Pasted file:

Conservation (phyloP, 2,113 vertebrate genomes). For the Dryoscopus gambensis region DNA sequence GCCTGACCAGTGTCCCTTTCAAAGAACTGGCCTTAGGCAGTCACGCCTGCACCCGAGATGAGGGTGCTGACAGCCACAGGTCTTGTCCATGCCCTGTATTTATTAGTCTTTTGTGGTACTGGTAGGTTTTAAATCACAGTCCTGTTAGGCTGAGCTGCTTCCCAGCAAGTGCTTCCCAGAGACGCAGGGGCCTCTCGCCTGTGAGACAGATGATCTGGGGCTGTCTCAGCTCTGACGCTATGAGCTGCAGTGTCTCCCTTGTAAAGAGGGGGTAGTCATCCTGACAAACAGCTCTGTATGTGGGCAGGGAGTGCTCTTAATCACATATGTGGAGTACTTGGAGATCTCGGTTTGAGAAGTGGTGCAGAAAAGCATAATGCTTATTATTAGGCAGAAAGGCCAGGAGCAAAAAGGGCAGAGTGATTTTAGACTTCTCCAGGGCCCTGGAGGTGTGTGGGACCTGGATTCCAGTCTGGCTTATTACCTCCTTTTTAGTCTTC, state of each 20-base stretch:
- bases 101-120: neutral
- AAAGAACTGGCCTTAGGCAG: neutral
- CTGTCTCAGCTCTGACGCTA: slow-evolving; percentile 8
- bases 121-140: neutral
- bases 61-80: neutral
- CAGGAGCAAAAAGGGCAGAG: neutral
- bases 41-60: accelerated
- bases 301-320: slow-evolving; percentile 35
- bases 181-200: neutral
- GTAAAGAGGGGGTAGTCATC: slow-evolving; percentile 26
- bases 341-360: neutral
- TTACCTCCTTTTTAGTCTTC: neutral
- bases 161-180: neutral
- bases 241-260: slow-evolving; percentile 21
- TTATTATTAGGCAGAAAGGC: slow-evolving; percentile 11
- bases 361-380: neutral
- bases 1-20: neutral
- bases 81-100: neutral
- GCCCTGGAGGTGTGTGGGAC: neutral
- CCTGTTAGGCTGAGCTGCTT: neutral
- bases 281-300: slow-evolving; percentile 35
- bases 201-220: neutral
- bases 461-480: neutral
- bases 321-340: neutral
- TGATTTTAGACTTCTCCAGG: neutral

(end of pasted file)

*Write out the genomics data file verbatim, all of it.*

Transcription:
Conservation (phyloP, 2,113 vertebrate genomes). For the Dryoscopus gambensis region DNA sequence GCCTGACCAGTGTCCCTTTCAAAGAACTGGCCTTAGGCAGTCACGCCTGCACCCGAGATGAGGGTGCTGACAGCCACAGGTCTTGTCCATGCCCTGTATTTATTAGTCTTTTGTGGTACTGGTAGGTTTTAAATCACAGTCCTGTTAGGCTGAGCTGCTTCCCAGCAAGTGCTTCCCAGAGACGCAGGGGCCTCTCGCCTGTGAGACAGATGATCTGGGGCTGTCTCAGCTCTGACGCTATGAGCTGCAGTGTCTCCCTTGTAAAGAGGGGGTAGTCATCCTGACAAACAGCTCTGTATGTGGGCAGGGAGTGCTCTTAATCACATATGTGGAGTACTTGGAGATCTCGGTTTGAGAAGTGGTGCAGAAAAGCATAATGCTTATTATTAGGCAGAAAGGCCAGGAGCAAAAAGGGCAGAGTGATTTTAGACTTCTCCAGGGCCCTGGAGGTGTGTGGGACCTGGATTCCAGTCTGGCTTATTACCTCCTTTTTAGTCTTC, state of each 20-base stretch:
- bases 101-120: neutral
- AAAGAACTGGCCTTAGGCAG: neutral
- CTGTCTCAGCTCTGACGCTA: slow-evolving; percentile 8
- bases 121-140: neutral
- bases 61-80: neutral
- CAGGAGCAAAAAGGGCAGAG: neutral
- bases 41-60: accelerated
- bases 301-320: slow-evolving; percentile 35
- bases 181-200: neutral
- GTAAAGAGGGGGTAGTCATC: slow-evolving; percentile 26
- bases 341-360: neutral
- TTACCTCCTTTTTAGTCTTC: neutral
- bases 161-180: neutral
- bases 241-260: slow-evolving; percentile 21
- TTATTATTAGGCAGAAAGGC: slow-evolving; percentile 11
- bases 361-380: neutral
- bases 1-20: neutral
- bases 81-100: neutral
- GCCCTGGAGGTGTGTGGGAC: neutral
- CCTGTTAGGCTGAGCTGCTT: neutral
- bases 281-300: slow-evolving; percentile 35
- bases 201-220: neutral
- bases 461-480: neutral
- bases 321-340: neutral
- TGATTTTAGACTTCTCCAGG: neutral